A California man is alleged to have come up with a novel way to steal cash from an automated teller machine: by causing a paper jam.
Many crooks set up skimming devices to read data from ATM cards as they are swiped, and others have stolen the entire machine to crack it open by force.
The San Francisco man is accused of stealing cash from ATMs by clogging their cash slots with napkins.
The suspect allegedly used napkins to block at least two ATMs from dispensing cash, The San Francisco Examiner reported Nov. 4 on its crime blog, and then unjammed the machine after frustrated customers failed to withdraw cash.
If the customer did not figure out that the cash dispenser was blocked, the cash would be left behind for the perpetrator to retrieve later, the Examiner reported.
There are reports that the ZeuS Trojan, which has been linked to a large amount of online financial fraud, would soon be phased out by its developer — but its audience may not be willing to give it up.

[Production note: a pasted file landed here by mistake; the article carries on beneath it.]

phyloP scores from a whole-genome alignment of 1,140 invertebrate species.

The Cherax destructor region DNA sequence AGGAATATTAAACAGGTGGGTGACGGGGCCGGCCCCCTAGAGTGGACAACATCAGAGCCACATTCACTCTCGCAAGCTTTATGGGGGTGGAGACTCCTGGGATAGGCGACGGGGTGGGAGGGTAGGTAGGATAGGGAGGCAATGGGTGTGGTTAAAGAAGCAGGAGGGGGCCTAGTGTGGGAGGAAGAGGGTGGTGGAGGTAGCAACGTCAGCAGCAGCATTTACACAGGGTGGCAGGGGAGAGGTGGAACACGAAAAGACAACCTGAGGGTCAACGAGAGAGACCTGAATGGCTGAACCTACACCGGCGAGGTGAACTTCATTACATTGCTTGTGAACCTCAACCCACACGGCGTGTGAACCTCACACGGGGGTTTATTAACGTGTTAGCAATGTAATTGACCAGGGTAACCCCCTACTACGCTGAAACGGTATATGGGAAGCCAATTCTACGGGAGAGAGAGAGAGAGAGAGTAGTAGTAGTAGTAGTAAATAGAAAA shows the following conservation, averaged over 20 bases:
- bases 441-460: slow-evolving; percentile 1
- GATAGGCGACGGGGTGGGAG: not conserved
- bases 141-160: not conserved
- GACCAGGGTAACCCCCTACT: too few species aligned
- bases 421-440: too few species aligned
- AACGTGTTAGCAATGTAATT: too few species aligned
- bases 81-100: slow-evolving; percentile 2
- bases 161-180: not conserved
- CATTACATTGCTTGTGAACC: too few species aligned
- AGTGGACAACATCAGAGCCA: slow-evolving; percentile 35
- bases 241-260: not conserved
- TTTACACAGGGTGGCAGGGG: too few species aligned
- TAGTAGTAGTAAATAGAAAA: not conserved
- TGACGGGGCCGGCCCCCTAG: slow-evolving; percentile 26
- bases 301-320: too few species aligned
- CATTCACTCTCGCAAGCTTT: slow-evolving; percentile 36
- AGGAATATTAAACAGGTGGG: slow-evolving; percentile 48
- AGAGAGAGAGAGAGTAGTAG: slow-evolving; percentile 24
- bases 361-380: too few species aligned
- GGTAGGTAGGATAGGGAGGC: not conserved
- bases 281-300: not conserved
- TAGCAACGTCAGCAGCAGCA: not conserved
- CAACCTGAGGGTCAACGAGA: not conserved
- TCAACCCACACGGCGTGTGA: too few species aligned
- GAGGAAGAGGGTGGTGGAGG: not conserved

ZeuS is reported to have discontinued development to be absorbed into a new bug called SpyEye, but earlier versions of ZeuS persist, Brian Krebs reported Monday on krebsonsecurity.com.
Roman Hussy, who tracks ZeuS activity, told Krebs that ZeuS is too tried and true to disappear easily, even though the bug's creator reportedly has stopped updating it.
"Why should they give up something that works and pay for a new tool?" Hussy said, referring to the scammers who favor ZeuS. Hussy has identified just 25 botnets created by SpyEye, compared with about 100 created by ZeuS.
Slow and Steady
The best weapons that fraudsters have developed against banks and consumers are patience and self-control.
Fraudsters can get away with theft if the dollar value of each bogus transaction is too small to make it worth "the inevitable series of hold music performances" that consumers have to endure to report unauthorized transactions to their bank, Evan Schuman reported Nov. 4 online at the retail news site StorefrontBacktalk. As long as fraud artists steal small amounts, such as by staying under $5, consumers may not notice the theft — or may not consider it substantial enough to act upon.